6. If you’d like to know more:

    ONIX
    http://www.editeur.org/8/ONIX/

    BISAC
    http://www.bisg.org/what-we-do-20-73-bisac-subject-headings-2008-edition.php

    Having had to delve into ONIX XML coding, NOTHING is prominent, just like MARC tags. Some meaning can be discerned, but contributor tags are given equal weight, with author being most important (unless it’s an art book, or an anthology).

    Again, it all rests on whomever is sending the data. That usually means the publisher. I pride myself on processing those data files, using my Midwestern Work Ethic to make sure everything is correct. (Today, 5000+ titles from Harvard University.) Of course, remember that in 2008, 275 THOUSAND books were published (plus 285 thousand old titles offered as new Print On Demand editions). On top of that, publishers send out updates on old titles.

  7. This is a huge problem. I’ve run into it with Amazon and with YALSA’s “Great Graphic Novels for Teens” list. However, publishers make this mistake too. Brock Rizy and I co-created and essentially co-wrote EMILY EDISON, but the publisher will still email me (and only me) with questions about the property. I always have to respond with: “Uh, let me talk to Brock.”

  8. I have been doing my best to add as many creator names as I can when I review graphic novels for Voice of Youth Advocates and for Booklist. I also add as many as I’m allowed when I create entries for the Graphic Novel Core Collection from HW Wilson. At least some of us in the library world are trying to change how we do things to give due credit to all comics creators. I think you’ll see some changes for the better with the next Great Graphic Novels for Teens list.

    In a bit of irony, the Caldecott Medal is given annually to the illustrator of a children’s book, and very often people forget that there is usually a writer as well.

  9. Torsten Adair:

    Re: Skim. To list us as separate entities was a misstep and caused confusion. Future editions will list our names w/o designation.

    You are entirely correct that it’s not the error of sites that list, it’s the information which is provided by publishers a lot of the time. It’s a bigger, more nuanced issue than simply “Online Retailers are not listing me”.

    Thanks for your resources.

    -JT

  10. Re: Skim. To list us as separate entities was a misstep and caused confusion. Future editions will list our names w/o designation.

    That’s probably smart.

    Even as a sole creator, I don’t like being credited as a “writer/illustrator”, because it seems to give short-shrift to the visual part of the work. As I’ve often said, calling a comics artist an illustrator is akin to calling a film director a photographer. I’d like to see cartoonists across the board reject the terminology, especially where credits are concerned.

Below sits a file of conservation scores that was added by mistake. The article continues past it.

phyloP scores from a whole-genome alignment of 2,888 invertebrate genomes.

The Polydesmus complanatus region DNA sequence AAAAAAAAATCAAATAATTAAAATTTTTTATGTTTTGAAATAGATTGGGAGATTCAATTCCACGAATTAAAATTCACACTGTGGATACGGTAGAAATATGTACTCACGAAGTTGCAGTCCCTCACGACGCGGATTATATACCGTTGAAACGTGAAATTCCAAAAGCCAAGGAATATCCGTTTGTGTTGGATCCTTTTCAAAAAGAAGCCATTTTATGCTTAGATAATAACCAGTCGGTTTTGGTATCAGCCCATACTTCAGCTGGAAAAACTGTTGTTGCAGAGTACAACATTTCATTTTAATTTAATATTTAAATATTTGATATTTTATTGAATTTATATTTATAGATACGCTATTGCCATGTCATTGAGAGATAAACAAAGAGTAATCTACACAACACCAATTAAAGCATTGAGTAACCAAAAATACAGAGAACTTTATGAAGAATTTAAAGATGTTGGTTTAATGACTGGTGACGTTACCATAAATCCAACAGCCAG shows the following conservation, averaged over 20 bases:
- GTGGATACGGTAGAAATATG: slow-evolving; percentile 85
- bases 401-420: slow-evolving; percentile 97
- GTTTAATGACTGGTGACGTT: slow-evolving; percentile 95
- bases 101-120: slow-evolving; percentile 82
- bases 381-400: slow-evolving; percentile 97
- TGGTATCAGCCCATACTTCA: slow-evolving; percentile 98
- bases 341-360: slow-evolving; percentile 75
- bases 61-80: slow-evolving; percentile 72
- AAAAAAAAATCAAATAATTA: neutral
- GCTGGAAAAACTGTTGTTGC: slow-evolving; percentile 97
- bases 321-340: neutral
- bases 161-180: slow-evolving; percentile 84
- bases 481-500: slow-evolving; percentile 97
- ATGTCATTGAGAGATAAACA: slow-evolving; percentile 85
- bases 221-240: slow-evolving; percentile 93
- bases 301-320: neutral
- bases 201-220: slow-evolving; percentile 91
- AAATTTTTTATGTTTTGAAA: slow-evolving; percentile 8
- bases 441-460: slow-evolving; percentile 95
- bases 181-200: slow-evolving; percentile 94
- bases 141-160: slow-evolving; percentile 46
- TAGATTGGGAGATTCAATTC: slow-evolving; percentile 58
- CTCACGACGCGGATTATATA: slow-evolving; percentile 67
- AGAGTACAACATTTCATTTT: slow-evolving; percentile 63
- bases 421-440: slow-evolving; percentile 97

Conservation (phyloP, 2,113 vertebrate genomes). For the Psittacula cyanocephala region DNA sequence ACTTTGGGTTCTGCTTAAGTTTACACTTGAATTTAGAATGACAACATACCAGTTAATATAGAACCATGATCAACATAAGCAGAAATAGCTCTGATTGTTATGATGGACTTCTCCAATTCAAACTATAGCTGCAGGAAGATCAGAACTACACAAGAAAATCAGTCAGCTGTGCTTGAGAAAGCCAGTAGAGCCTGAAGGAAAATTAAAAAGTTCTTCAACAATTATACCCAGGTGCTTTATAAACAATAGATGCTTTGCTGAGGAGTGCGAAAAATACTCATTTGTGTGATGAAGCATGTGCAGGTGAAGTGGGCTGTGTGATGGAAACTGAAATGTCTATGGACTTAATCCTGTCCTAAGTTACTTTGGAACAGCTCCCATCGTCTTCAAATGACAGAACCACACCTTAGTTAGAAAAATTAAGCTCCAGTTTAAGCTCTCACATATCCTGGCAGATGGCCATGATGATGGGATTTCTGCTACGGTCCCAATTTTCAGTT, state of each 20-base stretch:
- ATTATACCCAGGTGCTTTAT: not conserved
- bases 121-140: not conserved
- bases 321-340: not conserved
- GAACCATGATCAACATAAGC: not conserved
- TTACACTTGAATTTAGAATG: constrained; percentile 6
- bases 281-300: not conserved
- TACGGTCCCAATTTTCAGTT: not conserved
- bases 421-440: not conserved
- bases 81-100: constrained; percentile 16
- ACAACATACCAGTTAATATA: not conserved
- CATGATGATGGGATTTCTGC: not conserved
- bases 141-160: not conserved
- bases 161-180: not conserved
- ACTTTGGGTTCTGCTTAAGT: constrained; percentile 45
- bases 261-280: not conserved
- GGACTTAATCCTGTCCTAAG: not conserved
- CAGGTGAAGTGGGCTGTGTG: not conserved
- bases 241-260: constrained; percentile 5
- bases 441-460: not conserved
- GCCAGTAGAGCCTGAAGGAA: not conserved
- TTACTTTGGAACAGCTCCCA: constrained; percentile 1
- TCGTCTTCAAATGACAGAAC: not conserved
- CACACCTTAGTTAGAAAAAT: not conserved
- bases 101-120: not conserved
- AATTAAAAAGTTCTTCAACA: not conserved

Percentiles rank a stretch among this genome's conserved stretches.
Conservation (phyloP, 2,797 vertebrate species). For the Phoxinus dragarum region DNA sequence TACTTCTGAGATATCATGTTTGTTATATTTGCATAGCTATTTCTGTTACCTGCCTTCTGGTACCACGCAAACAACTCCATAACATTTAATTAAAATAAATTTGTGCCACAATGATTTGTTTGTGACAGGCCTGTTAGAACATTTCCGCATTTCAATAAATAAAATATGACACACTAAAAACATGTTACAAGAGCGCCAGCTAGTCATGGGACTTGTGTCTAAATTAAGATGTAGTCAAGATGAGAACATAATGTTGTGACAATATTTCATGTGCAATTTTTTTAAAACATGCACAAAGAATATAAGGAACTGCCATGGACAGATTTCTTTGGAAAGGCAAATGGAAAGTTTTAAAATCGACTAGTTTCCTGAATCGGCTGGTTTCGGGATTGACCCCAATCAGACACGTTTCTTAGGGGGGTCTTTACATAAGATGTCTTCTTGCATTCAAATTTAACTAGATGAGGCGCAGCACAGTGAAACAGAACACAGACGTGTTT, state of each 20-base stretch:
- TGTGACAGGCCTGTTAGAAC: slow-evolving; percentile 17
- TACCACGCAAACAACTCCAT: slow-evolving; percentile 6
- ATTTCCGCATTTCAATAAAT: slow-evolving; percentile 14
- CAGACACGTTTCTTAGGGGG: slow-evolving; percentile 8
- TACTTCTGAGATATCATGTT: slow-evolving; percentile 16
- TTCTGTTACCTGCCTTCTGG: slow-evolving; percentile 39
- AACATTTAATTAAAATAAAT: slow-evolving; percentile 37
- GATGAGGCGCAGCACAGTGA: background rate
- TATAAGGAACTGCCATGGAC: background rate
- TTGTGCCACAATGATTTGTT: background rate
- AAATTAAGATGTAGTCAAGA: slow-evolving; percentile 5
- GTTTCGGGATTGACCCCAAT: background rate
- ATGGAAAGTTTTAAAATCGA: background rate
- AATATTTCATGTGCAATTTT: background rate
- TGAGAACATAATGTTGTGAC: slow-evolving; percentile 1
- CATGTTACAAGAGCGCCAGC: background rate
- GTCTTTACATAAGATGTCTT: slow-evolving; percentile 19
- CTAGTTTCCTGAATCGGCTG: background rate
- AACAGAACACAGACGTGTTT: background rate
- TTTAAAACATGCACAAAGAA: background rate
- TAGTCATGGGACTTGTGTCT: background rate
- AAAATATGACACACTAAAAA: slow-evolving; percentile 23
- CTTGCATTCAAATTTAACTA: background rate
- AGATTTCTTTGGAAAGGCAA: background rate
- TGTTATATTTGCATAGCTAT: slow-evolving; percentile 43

11. It’s been very interesting to read all the comments from people who are weighing in on this subject. Most of you have now had the chance to read the letter I wrote to Amazon yesterday after being informed I didn’t meet the criteria to have my books (specifically, Ball-Peen Hammer, a graphic novel which I am very proud of) featured on my Amazon Author Page. Just a few minutes ago I received this new response from Amazon. they stand by their previous decision. Once again, they state that having one’s name on the cover is a primary method of determining authorship, this despite my name being featured on all the deleted titles:

    Hello,

    As mentioned in previous correspondence, our records indicate you are not the primary contributor of the titles in question. Currently, Author Central and Author Pages only support contributors who are primary authors or co-authors. A primary contributor is a person who has authored or co-authored a piece of work, whose name is also featured on the title’s cover.

    We recognize that the roles of others in collaborative efforts are important in the creation of many great books, and we do hope to support them in the future. We regret that it’s not possible today. We won’t be able to provide further insight or assistance for your request.

    Thank you for contacting us.

    Please let us know if this e-mail resolved your question:

    If yes, click here:
    http://www.amazon.com/rsvp-y?c=atwuatcg3424527947
    If not, click here:
    http://www.amazon.com/rsvp-n?c=atwuatcg3424527947

    Please note: this e-mail was sent from an address that cannot accept incoming e-mail.

    To contact us about an unrelated issue, please visit the Help section of our web site.

    Best regards,

    Joe G.
    Amazon.com
    We’re Building Earth’s Most Customer-Centric Company
    http://www.amazon.com/your-account

  12. The simple solution? Have your publisher list you as one of the authors, and then again as the illustrator.

    If critics question an author also drawing pictures, mention William Blake and C. J. Jung.

    I think the term “illustrator” needs to be redefined so that it carries more importance. “Artist”? That usually means something else, usually without a storytelling aspect.

  13. OCLC is working on resolving the differences between the MARC system and ONIX:

    OCLC just held a symposium last month on publishing and library metadata. Interesting stuff. Here’s some of the outcomes:

    * Libraries and library metadata not necessarily on publisher’s radar and vice versa.

    * How MARC and ONIX represent misalignment of libraries and publishers.

    * Structure of formats is inhibiting mutual understanding and ability to work together.

    * Authors and users are important inputs to the metadata debate.

    * We need to influence the ILS industry to accommodate data flexibility.